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C. The Facts About Acute Respiratory Distress Syndrome

Narrator: This is Science Today. Each year, about 150 thousand Americans are affected by severe and often fatal respiratory failure known as Acute Respiratory Distress Syndrome or ARDS. Michael Matthay of the University of California, San Francisco's Cardiovascular Research Institute, says ARDS is often associated with infection.

Matthay: And the two most common types of infection would be a primary pneumonia, so primary infection in the lungs or an infection which is developed somewhere else such as in the urinary system or maybe from a gall bladder problem.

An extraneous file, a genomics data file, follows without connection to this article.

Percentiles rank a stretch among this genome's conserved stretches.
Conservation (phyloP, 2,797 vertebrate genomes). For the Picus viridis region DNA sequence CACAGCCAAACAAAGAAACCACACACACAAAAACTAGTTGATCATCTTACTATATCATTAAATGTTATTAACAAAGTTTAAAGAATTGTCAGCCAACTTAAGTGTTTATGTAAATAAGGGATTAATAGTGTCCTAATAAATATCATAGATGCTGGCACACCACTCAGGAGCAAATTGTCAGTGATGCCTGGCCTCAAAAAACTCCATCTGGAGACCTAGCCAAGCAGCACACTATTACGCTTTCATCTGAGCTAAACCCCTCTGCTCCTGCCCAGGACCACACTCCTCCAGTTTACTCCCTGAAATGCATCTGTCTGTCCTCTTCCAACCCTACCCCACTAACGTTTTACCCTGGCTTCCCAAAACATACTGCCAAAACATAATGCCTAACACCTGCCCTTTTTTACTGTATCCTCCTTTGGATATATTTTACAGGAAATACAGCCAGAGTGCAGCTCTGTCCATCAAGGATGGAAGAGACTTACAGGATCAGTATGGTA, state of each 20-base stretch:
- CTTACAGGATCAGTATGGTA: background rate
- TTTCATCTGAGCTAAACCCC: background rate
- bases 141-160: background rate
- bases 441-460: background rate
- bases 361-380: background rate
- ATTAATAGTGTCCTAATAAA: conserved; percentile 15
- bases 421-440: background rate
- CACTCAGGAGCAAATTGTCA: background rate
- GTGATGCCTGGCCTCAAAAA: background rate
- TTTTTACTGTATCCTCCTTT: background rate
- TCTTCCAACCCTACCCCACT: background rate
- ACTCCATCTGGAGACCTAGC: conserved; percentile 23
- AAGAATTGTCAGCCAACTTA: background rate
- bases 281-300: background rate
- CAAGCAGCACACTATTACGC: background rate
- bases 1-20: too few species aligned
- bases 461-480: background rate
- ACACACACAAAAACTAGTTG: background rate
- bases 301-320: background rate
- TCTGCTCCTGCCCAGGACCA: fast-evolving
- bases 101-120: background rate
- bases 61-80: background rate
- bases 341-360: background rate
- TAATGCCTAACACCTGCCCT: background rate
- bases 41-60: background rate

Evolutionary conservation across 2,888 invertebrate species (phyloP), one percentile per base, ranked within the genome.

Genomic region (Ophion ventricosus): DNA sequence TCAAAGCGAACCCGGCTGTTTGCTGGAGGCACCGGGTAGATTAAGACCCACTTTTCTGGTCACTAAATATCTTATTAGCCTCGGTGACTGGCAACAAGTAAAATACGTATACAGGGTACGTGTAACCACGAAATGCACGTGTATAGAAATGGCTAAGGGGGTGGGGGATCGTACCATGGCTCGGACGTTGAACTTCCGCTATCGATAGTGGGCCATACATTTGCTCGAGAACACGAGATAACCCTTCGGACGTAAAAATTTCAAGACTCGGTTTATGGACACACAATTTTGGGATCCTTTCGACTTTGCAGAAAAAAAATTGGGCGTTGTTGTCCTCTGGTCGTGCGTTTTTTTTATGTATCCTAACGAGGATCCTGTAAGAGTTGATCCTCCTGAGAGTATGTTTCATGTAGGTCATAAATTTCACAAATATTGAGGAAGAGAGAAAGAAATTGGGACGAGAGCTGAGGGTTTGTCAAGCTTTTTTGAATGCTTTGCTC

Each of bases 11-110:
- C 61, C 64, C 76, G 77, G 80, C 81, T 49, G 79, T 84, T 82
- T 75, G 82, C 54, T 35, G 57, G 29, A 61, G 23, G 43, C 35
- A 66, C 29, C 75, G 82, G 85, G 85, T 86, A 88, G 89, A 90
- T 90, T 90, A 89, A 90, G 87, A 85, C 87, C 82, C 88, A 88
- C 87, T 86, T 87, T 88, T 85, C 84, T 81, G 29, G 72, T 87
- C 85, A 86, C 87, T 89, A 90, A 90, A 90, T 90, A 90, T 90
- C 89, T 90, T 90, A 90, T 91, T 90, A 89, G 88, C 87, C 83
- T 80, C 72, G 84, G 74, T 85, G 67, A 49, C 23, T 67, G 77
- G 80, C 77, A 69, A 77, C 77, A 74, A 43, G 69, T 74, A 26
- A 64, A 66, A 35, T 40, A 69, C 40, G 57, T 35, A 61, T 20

Narrator: But there are other, non-infectious causes of ARDS.

Matthay: For example, patients who have had acute blood loss following automobile accidents. They are a risk because they've had a period of shock - low blood pressure. The period of low blood pressure and then the subsequent transfusions, places them at risk of having secondary swelling of the lungs and fluid formation.

Narrator: For Science Today, I'm Larissa Branin.